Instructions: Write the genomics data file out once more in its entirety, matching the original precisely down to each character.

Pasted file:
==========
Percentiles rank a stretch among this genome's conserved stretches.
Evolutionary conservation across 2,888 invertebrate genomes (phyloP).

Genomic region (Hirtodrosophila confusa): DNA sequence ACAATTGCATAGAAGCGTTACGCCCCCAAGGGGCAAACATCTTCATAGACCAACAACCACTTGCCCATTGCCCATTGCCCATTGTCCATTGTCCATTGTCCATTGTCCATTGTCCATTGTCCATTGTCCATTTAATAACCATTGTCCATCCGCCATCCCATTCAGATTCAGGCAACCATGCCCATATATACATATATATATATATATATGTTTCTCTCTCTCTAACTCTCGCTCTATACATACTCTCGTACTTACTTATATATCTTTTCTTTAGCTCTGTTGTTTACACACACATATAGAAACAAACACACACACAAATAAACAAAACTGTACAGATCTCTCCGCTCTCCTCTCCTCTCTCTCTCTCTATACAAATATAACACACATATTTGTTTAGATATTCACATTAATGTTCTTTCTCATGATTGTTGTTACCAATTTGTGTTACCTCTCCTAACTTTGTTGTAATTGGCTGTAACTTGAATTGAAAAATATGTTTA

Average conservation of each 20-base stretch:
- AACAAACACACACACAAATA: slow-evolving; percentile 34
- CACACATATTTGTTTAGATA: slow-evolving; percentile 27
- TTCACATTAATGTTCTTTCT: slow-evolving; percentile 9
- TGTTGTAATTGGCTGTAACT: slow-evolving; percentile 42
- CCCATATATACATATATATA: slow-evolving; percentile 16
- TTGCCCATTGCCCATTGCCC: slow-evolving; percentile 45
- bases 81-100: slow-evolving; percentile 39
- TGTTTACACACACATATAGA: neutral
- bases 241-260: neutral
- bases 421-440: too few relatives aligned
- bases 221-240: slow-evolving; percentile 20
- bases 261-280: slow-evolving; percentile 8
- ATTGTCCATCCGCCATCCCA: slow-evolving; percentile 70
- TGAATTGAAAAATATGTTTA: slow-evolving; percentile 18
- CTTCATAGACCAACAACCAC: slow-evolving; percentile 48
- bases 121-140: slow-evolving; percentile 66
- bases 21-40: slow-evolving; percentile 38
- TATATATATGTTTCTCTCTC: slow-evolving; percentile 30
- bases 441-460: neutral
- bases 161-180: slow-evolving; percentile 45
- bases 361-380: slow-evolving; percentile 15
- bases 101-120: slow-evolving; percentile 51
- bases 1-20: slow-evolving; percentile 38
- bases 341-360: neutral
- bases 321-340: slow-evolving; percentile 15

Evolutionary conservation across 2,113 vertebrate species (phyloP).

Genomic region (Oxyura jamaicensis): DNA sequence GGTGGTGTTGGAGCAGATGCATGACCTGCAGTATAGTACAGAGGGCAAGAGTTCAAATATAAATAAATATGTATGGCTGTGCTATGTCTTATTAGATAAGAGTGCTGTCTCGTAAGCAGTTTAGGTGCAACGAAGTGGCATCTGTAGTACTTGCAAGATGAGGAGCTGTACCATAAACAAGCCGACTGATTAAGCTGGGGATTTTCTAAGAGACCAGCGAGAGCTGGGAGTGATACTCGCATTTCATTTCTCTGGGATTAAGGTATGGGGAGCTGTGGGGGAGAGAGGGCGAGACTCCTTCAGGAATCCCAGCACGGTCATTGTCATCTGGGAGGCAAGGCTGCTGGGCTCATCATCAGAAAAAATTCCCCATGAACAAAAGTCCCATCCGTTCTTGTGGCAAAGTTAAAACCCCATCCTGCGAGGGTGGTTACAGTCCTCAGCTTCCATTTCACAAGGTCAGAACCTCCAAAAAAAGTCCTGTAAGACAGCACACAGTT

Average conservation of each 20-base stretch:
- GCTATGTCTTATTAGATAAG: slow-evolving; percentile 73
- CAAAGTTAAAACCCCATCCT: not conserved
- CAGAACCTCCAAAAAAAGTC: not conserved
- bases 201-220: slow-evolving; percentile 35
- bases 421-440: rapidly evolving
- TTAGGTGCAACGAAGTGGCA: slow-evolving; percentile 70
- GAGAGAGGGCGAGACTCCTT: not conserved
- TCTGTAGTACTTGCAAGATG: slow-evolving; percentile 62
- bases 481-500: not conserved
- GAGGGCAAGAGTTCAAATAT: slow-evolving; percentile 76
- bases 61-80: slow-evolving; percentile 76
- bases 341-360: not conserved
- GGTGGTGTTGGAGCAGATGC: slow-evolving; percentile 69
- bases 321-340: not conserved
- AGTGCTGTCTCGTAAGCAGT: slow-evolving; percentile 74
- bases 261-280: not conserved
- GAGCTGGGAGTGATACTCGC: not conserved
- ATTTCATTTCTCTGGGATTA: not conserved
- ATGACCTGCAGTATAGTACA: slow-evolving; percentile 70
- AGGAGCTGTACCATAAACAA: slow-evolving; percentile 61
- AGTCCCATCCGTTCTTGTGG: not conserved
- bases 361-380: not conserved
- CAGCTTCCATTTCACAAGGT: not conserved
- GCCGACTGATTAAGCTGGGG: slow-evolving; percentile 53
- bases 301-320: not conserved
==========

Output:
Percentiles rank a stretch among this genome's conserved stretches.
Evolutionary conservation across 2,888 invertebrate genomes (phyloP).

Genomic region (Hirtodrosophila confusa): DNA sequence ACAATTGCATAGAAGCGTTACGCCCCCAAGGGGCAAACATCTTCATAGACCAACAACCACTTGCCCATTGCCCATTGCCCATTGTCCATTGTCCATTGTCCATTGTCCATTGTCCATTGTCCATTGTCCATTTAATAACCATTGTCCATCCGCCATCCCATTCAGATTCAGGCAACCATGCCCATATATACATATATATATATATATATGTTTCTCTCTCTCTAACTCTCGCTCTATACATACTCTCGTACTTACTTATATATCTTTTCTTTAGCTCTGTTGTTTACACACACATATAGAAACAAACACACACACAAATAAACAAAACTGTACAGATCTCTCCGCTCTCCTCTCCTCTCTCTCTCTCTATACAAATATAACACACATATTTGTTTAGATATTCACATTAATGTTCTTTCTCATGATTGTTGTTACCAATTTGTGTTACCTCTCCTAACTTTGTTGTAATTGGCTGTAACTTGAATTGAAAAATATGTTTA

Average conservation of each 20-base stretch:
- AACAAACACACACACAAATA: slow-evolving; percentile 34
- CACACATATTTGTTTAGATA: slow-evolving; percentile 27
- TTCACATTAATGTTCTTTCT: slow-evolving; percentile 9
- TGTTGTAATTGGCTGTAACT: slow-evolving; percentile 42
- CCCATATATACATATATATA: slow-evolving; percentile 16
- TTGCCCATTGCCCATTGCCC: slow-evolving; percentile 45
- bases 81-100: slow-evolving; percentile 39
- TGTTTACACACACATATAGA: neutral
- bases 241-260: neutral
- bases 421-440: too few relatives aligned
- bases 221-240: slow-evolving; percentile 20
- bases 261-280: slow-evolving; percentile 8
- ATTGTCCATCCGCCATCCCA: slow-evolving; percentile 70
- TGAATTGAAAAATATGTTTA: slow-evolving; percentile 18
- CTTCATAGACCAACAACCAC: slow-evolving; percentile 48
- bases 121-140: slow-evolving; percentile 66
- bases 21-40: slow-evolving; percentile 38
- TATATATATGTTTCTCTCTC: slow-evolving; percentile 30
- bases 441-460: neutral
- bases 161-180: slow-evolving; percentile 45
- bases 361-380: slow-evolving; percentile 15
- bases 101-120: slow-evolving; percentile 51
- bases 1-20: slow-evolving; percentile 38
- bases 341-360: neutral
- bases 321-340: slow-evolving; percentile 15

Evolutionary conservation across 2,113 vertebrate species (phyloP).

Genomic region (Oxyura jamaicensis): DNA sequence GGTGGTGTTGGAGCAGATGCATGACCTGCAGTATAGTACAGAGGGCAAGAGTTCAAATATAAATAAATATGTATGGCTGTGCTATGTCTTATTAGATAAGAGTGCTGTCTCGTAAGCAGTTTAGGTGCAACGAAGTGGCATCTGTAGTACTTGCAAGATGAGGAGCTGTACCATAAACAAGCCGACTGATTAAGCTGGGGATTTTCTAAGAGACCAGCGAGAGCTGGGAGTGATACTCGCATTTCATTTCTCTGGGATTAAGGTATGGGGAGCTGTGGGGGAGAGAGGGCGAGACTCCTTCAGGAATCCCAGCACGGTCATTGTCATCTGGGAGGCAAGGCTGCTGGGCTCATCATCAGAAAAAATTCCCCATGAACAAAAGTCCCATCCGTTCTTGTGGCAAAGTTAAAACCCCATCCTGCGAGGGTGGTTACAGTCCTCAGCTTCCATTTCACAAGGTCAGAACCTCCAAAAAAAGTCCTGTAAGACAGCACACAGTT

Average conservation of each 20-base stretch:
- GCTATGTCTTATTAGATAAG: slow-evolving; percentile 73
- CAAAGTTAAAACCCCATCCT: not conserved
- CAGAACCTCCAAAAAAAGTC: not conserved
- bases 201-220: slow-evolving; percentile 35
- bases 421-440: rapidly evolving
- TTAGGTGCAACGAAGTGGCA: slow-evolving; percentile 70
- GAGAGAGGGCGAGACTCCTT: not conserved
- TCTGTAGTACTTGCAAGATG: slow-evolving; percentile 62
- bases 481-500: not conserved
- GAGGGCAAGAGTTCAAATAT: slow-evolving; percentile 76
- bases 61-80: slow-evolving; percentile 76
- bases 341-360: not conserved
- GGTGGTGTTGGAGCAGATGC: slow-evolving; percentile 69
- bases 321-340: not conserved
- AGTGCTGTCTCGTAAGCAGT: slow-evolving; percentile 74
- bases 261-280: not conserved
- GAGCTGGGAGTGATACTCGC: not conserved
- ATTTCATTTCTCTGGGATTA: not conserved
- ATGACCTGCAGTATAGTACA: slow-evolving; percentile 70
- AGGAGCTGTACCATAAACAA: slow-evolving; percentile 61
- AGTCCCATCCGTTCTTGTGG: not conserved
- bases 361-380: not conserved
- CAGCTTCCATTTCACAAGGT: not conserved
- GCCGACTGATTAAGCTGGGG: slow-evolving; percentile 53
- bases 301-320: not conserved